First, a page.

I spent 1,000+ hours talking with 150+ No-code Founders, who have generated millions of dollars with their businesses without actually writing code.
How are they doing it?
I spent years researching and building on what they do. I wrote The Lean Side Project so you can build and launch your product.
A personal website using a resource directory & portfolio tracking approach. This personal site contains: list of startup MVPs, Building in Public, NoCode articles, Book list, Consulting Biz page, Digital Products shop all in one place. I started this project because I wanted to keep myself accountable in launching products, blog posts, coding, reading and learning.
"1. Migrated from WordPress to Carrd for simplicity. I started my personal website on WordPress before I migrated to Carrd. The reason: I wanted to quickly update and maintain my website without going through a complicated dashboard and plugins in WordPress. With Carrd, I can easily open an editor and start updating my content. If I want to integrate with Substack, Facebook Pixel, I can simply add an embed code and get the job done.
2. Used Medium and Substack to compensate for CMS. Since Carrd doesn't provide CMS blogging functionality, I decided to use Medium and Substack for publishing articles. The distribution is great and I'm always amazed by the amount of inbound leads I get by using third-party blogging platform. These days, I spend $0 marketing on acquiring clients.
3. Embed everything. Instead of designing a resource section natively on the website using Carrd, I've used Airtable and Notion to create resources and embed them on Carrd. This helps me eliminate the web design work and get to create useful content."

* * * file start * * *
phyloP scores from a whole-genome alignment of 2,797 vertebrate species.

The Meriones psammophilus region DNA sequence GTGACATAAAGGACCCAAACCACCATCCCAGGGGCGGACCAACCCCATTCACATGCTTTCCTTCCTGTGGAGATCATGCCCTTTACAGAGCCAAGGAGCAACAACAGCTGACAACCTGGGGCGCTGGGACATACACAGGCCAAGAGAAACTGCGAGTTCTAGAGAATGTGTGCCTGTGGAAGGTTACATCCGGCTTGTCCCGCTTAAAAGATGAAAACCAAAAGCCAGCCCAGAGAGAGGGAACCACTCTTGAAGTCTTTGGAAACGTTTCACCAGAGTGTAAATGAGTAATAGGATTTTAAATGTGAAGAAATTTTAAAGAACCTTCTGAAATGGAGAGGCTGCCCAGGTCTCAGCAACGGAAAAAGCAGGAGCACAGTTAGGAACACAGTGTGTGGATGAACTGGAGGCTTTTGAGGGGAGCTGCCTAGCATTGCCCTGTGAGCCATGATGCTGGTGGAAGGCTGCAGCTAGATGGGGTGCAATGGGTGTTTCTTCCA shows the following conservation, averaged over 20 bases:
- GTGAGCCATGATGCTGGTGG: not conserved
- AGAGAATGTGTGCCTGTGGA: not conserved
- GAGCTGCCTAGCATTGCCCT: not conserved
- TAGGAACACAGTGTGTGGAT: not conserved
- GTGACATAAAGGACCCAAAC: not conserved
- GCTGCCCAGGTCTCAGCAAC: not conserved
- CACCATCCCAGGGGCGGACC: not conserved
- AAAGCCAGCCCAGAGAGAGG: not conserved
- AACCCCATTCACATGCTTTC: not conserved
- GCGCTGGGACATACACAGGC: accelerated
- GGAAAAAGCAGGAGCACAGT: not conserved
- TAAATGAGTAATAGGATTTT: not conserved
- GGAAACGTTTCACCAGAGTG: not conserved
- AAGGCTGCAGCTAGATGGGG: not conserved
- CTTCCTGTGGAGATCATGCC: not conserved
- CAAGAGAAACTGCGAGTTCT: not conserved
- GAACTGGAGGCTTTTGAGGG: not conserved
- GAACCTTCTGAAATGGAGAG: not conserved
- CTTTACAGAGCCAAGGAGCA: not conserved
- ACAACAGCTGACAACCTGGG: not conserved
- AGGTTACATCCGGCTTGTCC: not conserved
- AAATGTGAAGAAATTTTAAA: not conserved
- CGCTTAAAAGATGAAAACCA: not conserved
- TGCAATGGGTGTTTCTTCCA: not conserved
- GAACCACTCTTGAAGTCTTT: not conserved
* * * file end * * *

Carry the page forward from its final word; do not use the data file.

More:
1. The advantages of building minimal. I love Zoe story here because it is such a valuable lesson in building with discipline. Zoe stated she switched from Wordpress to Carrd to simplify her process in maintaining her site and blogging. It is a hard decision to switch from a tool you already have started learning and invested in because of sunk costs. I am inspired by Zoe because she made the difficult and painful decision to scrap her investment with Wordpress and start over with Carrd. This short term hit was an investment for the long term.
Her reasons, stated "complicated dashboard and plugins with Wordpress", and "quickly update and maintain her website" are both very valid things that I can attest to as well.
This is a perfect case study for using no-code tools in general that we all can learn from. Because out of the hundreds of people I have seen start their journey in no-code, my #1 observation is no-code newbies ask where should they start and what tools should they learn.
In my experience this is the wrong starting point. We should not start with the technology and decide what should I build or what customer should I try to sell my product too.
Instead as Steve Jobs famously said, "You have to start with the customer experience and work backwards to the technology. You can’t start with the technology and then figure out where you are going to sell it.”
We should first start with our audience, what problem they have and work backwards from there. It is perfectly fine for using yourself as the first member of the audience that you're trying to build for as you scratch your itch. Once you understand what is the problem you're trying to solve, then you can work backwards from there to validate and build as minimally as possible. From there you will increase your odds of success, because often when we take that route to problem solving it starts us with tools that have much less of a learning curve. Learning a new tool or platform is expensive. It is expensive and costly with your time. The more time goes on without momentum the less chance your project will make it to the finish line.
Start with the problem or experience you want to provide, work backwards to find what are the tools with the smallest learning curve to provide some type of solution that you can use to get validation.